Since you can adjust the length of your bracelet to fit your wrist, you will need to adjust the placement of your knot on the 2.5' loop. To determine exactly where you need the knot, tie a loose one and wrap it around your wrist. (Keep in mind, the knot will go inside the last inch of your loop to fasten it, and you'll want it a bit loose to give room for when you braid the longer cord over it.)
Step One: Lay the knotted 2.5' loop so the knot is closest to you. (I highly recommend doing this on the floor if you will have several people making them at once or a large table for one person.) Create a cross by laying the 10 feet of paracord about one inch from the top of the loop and under it.
Step Two: (If you do a two-toned braid, it's much easier to follow.) Take your left side of cord (blue in my photos) and make a u-turn over the 2.5' loop.
Step Three: This is actually made up of three mini steps, so let's take them one at a time.
Step 3A: Take your right side of the cord (orange in my photos) and bring it down over the blue cord.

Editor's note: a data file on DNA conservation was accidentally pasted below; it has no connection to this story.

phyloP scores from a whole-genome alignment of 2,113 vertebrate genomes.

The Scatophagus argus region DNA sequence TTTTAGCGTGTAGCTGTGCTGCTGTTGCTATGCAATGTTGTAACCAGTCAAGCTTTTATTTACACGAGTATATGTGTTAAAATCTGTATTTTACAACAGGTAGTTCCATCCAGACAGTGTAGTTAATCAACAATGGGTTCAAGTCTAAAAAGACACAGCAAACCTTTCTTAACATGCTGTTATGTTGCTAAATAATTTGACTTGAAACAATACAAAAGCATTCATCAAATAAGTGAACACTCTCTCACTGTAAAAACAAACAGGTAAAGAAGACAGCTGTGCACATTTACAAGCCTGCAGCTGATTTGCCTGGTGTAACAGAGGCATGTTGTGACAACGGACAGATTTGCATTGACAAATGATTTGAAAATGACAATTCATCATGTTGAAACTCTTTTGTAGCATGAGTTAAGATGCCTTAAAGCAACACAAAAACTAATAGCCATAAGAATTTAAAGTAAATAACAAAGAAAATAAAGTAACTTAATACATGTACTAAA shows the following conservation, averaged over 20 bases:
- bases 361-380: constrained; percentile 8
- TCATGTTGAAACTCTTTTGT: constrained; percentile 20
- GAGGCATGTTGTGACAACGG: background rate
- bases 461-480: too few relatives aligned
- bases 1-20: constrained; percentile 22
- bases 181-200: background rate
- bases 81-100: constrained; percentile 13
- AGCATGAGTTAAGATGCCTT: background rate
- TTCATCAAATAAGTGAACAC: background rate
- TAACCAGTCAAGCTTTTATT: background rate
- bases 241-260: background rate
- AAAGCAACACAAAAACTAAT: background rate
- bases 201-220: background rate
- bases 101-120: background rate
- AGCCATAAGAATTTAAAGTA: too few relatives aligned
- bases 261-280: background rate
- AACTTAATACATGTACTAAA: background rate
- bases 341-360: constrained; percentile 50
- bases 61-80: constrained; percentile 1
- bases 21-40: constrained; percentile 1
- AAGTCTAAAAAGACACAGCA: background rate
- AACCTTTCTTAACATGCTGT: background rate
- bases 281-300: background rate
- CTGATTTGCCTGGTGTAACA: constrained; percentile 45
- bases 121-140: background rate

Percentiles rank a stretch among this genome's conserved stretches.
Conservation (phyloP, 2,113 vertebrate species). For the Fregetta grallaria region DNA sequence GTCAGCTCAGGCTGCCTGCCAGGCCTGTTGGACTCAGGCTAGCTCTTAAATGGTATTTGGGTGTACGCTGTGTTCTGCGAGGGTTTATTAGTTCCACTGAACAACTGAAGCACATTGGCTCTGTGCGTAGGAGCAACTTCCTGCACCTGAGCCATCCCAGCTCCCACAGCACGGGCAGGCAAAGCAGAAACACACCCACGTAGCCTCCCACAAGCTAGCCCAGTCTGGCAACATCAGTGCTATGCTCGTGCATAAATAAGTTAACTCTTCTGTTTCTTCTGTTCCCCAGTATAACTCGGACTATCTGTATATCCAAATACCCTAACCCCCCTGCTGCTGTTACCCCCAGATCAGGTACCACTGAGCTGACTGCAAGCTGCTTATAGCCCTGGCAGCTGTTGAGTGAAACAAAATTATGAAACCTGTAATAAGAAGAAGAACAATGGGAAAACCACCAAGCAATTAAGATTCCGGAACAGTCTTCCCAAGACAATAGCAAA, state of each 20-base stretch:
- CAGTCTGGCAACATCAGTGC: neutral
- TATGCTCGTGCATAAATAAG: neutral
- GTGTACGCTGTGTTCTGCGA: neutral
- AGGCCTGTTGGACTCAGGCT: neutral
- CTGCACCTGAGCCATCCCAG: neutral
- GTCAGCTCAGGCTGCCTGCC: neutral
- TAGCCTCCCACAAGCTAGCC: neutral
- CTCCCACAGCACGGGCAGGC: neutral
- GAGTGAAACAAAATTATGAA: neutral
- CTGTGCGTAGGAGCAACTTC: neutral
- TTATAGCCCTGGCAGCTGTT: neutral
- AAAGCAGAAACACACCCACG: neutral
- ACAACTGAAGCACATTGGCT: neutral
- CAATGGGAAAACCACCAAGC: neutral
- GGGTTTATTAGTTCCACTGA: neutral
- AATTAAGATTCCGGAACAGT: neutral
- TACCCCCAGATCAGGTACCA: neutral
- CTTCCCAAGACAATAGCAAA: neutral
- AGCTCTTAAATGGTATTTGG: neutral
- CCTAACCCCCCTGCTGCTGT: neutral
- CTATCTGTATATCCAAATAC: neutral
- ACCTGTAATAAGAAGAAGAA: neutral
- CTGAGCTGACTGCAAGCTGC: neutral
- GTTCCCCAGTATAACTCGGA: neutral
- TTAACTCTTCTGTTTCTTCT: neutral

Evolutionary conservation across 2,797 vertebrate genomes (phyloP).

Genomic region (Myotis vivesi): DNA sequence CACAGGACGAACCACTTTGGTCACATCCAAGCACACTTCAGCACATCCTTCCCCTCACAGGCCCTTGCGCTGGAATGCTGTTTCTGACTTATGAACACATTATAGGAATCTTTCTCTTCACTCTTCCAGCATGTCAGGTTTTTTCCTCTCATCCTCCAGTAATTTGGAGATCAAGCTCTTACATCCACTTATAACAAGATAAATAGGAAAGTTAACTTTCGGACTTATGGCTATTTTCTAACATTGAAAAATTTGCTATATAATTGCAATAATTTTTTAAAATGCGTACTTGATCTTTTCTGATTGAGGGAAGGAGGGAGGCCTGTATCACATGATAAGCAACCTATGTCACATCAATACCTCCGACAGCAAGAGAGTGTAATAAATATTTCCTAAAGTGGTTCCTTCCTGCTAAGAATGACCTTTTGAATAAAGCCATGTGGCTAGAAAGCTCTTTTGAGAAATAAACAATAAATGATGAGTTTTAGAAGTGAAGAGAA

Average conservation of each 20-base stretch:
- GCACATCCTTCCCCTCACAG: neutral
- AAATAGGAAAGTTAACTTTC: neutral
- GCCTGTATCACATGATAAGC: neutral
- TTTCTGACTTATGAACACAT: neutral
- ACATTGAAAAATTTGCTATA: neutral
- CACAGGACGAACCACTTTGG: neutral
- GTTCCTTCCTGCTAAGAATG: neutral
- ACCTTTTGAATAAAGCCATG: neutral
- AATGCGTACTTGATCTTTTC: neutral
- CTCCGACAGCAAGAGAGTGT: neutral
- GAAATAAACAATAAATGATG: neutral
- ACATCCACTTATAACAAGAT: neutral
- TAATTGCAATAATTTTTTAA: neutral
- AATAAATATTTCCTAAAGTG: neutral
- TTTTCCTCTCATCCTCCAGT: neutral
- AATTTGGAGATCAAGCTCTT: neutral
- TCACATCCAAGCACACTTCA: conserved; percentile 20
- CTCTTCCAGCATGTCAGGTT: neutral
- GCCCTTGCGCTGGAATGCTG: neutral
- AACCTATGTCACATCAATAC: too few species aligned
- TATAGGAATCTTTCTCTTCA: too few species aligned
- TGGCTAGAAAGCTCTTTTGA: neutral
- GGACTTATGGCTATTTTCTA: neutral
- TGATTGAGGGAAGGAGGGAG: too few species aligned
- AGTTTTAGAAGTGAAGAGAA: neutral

Step 3B: Then tuck it under the 2.5' loop.
Step 3C: Then pull it up through the blue loop you had made when you created the u-turn.
Step 4: Carefully pull both sides tight.
Now you will repeat step two. If you are using two colors for your braid, you will always have the same color for that u-turn. For instance, my blue cord was always the easy cord that simply had to u-turn. If you choose to use one color, you will need to remember if you started on your right side or left side because every time you repeat step two, you will start on the alternate side. (This is true with the two-toned bracelet too, but you don't have to pay attention because you can just remember your u-turn color.) I had one boy set a scrap of cord on his right side while he was u-turning on the right and set it on his left side when he was u-turning with his left to help him remember.